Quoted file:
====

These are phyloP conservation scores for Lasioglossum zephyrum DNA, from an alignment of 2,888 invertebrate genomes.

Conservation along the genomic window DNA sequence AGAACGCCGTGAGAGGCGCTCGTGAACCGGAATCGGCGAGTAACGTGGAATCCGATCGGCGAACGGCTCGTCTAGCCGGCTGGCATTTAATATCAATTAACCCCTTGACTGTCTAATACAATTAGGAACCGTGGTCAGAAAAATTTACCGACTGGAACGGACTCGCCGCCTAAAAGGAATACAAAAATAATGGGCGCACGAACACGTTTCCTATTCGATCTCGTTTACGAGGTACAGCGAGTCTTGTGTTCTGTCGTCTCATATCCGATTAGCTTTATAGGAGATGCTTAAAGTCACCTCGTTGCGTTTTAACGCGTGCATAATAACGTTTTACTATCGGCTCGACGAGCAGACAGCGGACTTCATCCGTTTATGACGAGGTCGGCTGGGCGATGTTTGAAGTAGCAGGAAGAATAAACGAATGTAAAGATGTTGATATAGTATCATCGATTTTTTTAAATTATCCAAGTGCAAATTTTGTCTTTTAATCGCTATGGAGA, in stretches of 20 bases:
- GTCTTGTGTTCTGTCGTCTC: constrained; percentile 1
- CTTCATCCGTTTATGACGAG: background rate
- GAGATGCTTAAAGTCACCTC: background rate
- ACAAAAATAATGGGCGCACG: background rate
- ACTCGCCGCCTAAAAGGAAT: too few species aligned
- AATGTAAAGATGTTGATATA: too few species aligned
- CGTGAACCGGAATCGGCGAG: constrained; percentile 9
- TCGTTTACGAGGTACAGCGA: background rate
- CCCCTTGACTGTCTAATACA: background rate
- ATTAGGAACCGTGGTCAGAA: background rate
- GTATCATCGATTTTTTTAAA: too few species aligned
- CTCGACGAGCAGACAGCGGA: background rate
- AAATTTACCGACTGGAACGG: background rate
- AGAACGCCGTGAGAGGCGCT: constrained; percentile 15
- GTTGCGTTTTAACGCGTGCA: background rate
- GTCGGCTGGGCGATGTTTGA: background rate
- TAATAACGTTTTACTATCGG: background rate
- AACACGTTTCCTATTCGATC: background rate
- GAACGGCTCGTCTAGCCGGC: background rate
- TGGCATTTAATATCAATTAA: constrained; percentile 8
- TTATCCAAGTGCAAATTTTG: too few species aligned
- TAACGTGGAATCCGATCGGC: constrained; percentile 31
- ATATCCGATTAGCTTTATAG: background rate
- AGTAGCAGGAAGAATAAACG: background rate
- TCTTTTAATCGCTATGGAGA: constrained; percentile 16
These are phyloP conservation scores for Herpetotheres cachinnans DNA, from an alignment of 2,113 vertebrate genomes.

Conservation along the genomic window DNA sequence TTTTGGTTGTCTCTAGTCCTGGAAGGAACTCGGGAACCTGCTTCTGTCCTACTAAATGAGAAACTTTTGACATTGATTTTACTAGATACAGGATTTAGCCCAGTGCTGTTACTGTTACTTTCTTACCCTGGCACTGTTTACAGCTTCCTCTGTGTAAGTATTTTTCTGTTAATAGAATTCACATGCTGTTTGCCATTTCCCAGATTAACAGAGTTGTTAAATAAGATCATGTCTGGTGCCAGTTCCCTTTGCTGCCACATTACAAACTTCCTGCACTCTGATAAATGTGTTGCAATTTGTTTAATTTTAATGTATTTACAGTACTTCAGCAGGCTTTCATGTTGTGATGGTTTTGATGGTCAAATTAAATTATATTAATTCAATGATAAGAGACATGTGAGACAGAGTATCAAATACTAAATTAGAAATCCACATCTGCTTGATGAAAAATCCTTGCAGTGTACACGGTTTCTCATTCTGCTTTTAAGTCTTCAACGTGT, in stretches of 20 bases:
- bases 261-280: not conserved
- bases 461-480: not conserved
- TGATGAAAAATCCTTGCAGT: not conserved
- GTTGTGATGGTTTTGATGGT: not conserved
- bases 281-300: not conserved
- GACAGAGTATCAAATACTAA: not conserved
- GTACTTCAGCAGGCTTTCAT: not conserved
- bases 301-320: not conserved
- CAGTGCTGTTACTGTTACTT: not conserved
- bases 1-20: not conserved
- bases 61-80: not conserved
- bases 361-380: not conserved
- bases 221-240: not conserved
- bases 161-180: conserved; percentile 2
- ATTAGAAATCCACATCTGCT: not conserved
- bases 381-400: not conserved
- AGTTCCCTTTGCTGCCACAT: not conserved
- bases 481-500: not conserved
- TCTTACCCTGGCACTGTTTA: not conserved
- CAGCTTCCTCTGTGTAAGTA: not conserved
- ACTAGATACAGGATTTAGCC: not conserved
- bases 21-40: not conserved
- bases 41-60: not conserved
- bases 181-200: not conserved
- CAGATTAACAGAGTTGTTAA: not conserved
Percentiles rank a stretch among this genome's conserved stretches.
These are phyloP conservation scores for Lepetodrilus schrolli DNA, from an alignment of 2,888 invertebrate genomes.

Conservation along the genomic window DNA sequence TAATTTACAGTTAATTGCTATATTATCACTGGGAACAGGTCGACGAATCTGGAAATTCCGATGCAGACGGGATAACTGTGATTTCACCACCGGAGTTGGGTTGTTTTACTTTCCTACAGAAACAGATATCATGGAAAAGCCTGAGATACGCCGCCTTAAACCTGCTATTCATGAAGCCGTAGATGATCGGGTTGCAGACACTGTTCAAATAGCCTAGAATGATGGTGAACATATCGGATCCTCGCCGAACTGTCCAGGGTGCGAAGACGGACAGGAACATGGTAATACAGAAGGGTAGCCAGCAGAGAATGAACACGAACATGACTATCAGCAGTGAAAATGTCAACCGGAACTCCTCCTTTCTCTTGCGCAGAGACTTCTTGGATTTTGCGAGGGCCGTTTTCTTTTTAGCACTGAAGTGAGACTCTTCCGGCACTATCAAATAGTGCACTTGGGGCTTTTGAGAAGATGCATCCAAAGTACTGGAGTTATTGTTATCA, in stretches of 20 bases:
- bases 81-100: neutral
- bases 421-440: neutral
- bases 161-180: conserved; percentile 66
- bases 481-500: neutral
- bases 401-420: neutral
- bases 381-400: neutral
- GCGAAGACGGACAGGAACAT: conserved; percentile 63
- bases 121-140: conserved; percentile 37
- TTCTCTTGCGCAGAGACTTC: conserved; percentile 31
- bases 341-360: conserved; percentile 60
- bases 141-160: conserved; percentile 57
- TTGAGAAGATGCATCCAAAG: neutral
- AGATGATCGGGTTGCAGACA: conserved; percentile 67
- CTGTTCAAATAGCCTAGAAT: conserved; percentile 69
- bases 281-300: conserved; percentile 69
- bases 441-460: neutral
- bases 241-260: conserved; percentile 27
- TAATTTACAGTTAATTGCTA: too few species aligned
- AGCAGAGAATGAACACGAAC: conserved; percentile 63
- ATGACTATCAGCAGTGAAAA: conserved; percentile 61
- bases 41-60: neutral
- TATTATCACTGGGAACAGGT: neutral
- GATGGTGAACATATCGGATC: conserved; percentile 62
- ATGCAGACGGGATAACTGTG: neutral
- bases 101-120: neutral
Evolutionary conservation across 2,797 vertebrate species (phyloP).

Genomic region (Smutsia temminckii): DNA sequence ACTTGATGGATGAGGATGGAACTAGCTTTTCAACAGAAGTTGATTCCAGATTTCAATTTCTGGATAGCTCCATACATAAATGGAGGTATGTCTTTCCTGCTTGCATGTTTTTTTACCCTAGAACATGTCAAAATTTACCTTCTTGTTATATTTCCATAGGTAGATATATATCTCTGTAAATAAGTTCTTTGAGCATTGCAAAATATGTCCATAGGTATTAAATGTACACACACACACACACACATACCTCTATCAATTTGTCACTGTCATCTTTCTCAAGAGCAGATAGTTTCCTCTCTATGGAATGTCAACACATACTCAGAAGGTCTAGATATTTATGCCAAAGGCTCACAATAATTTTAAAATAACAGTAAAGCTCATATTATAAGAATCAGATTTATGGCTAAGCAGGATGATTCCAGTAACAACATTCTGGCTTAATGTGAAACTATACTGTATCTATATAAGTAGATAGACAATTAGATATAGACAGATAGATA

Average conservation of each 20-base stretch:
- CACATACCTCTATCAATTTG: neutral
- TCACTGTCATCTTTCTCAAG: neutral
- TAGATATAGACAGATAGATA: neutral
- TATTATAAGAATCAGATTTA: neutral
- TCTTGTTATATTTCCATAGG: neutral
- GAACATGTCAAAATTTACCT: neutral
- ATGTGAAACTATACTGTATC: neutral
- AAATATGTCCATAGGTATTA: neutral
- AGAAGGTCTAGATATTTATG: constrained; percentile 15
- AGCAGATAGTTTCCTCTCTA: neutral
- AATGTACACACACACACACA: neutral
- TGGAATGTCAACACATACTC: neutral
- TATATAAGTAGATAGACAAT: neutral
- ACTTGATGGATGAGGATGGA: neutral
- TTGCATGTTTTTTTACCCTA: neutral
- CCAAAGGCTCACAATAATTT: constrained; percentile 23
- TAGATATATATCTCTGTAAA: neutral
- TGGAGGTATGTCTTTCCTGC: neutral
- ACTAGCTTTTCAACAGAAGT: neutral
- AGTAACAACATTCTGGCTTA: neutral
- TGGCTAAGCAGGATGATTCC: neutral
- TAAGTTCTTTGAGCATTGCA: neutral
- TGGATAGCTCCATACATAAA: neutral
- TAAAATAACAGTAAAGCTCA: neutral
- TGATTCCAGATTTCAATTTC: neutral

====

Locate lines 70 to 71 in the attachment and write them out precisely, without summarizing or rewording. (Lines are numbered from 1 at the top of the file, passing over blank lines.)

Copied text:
- AGATGATCGGGTTGCAGACA: conserved; percentile 67
- CTGTTCAAATAGCCTAGAAT: conserved; percentile 69